Martha Torstenson, Math Teaching Fellow

While I was studying math (and some computer science) at Carleton, I came across the traveling salesman problem several times. It is one of the classic toy problems that computer scientists use to consider optimization algorithms and computational complexity.

In creating a lesson that would prompt our students to explore these ideas, I wanted to personalize it to their experience here at Conserve, thus, the wandering geocacher problem!

Here’s the scenario: On Conserve School’s campus, there are 11 geocaches (feel free to explore them at geocaching.com). On some beautiful Northwoods day, you decide to make it a mission to visit all 11 of these geocaches. You decide to be somewhat deliberate in the route you are going to take. Specifically, you would like to take the shortest route among these 11 geocaches. Which route should you choose?

Let’s begin by figuring out how to choose a route among a smaller number of geocaches. 3 seems manageable!

One approach you could take is to list all of the possible routes, calculate how long they each are, and then choose the shortest one. How many routes are there? Well, there are 3 ways to choose your first stop. Once that stop has been visited, there are 2 ways to choose your next stop. That leaves one unvisited geocache for you to visit last. So there are 3x2x1=6 possible routes to investigate. Not so bad!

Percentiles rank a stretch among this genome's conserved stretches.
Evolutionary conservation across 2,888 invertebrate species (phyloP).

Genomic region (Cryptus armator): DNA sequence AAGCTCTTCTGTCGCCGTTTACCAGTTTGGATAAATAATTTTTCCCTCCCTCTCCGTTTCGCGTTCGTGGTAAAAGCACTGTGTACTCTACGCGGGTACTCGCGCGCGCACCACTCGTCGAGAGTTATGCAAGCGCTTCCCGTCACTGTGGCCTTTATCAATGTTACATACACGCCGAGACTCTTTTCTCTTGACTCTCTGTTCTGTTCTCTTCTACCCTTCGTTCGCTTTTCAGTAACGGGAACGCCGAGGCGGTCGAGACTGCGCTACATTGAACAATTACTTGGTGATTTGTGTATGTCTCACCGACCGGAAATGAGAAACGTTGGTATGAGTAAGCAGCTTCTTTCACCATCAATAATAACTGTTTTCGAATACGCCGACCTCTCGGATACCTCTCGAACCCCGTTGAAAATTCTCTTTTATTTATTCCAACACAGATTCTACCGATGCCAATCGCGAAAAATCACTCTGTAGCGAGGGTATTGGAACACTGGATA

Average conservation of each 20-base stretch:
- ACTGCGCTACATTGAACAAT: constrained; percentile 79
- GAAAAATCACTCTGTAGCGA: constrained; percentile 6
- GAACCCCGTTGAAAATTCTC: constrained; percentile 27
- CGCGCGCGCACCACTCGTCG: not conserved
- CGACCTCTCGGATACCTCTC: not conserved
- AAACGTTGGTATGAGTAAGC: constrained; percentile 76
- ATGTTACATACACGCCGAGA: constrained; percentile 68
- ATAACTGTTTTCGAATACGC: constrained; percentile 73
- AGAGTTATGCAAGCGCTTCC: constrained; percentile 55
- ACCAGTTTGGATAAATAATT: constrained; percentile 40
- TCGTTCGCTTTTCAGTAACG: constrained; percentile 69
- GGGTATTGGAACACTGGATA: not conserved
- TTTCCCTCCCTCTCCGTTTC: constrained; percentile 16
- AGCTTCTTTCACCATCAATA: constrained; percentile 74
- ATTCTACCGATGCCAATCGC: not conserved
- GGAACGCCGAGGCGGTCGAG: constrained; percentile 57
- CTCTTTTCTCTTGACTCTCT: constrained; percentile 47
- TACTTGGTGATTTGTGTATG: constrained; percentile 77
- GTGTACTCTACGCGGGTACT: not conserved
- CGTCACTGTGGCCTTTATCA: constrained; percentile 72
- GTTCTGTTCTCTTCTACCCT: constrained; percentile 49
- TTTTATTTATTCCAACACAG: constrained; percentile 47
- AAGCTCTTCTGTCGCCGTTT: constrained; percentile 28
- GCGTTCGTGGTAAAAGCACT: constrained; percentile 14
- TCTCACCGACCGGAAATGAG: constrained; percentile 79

Let’s see if we can apply the same strategy to our original problem. There are 11 ways to pick our first stop. Once we have picked our first stop, there are 10 ways to pick the second stop. Then 9 ways to pick the third, etc. When all is said and done, there are 11x10x9x8x7x6x5x4x3x2x1 = 39,916,800 routes to investigate (Side note: in the math world, we call this number 11 factorial and write 11! This is why you sometimes have to keep your enthusiasm in check when doing math. What a shame it would be if you were so excited to get 11 as your answer that you wrote 11!). The method we used before (which computer scientists would call a brute force method) seems like it will be a slow going and unpleasant process, even if we were computers. There has to be a better way!

At this point in the lesson, many students turned to the map of the geocaches for inspiration. We had discussions about what qualities our ideal route would have and then investigated how we could select a route with these properties using a table of the distances between each pair of geocaches. Some common qualities included choosing the next stop on your route to be the closest geocache to your current position that had not yet been visited (in computer science, this method is called the greedy strategy), and choosing one of the endpoints of the string of geocaches to be the starting point on the tour. Though routes found through these methods are not sure to find the shortest route, they did a pretty good job, and surely went faster than investigating all of the 39,916,800 possibilities!

Happy Geocaching!

Photos contributed by Kate Houle, Communications Specialist.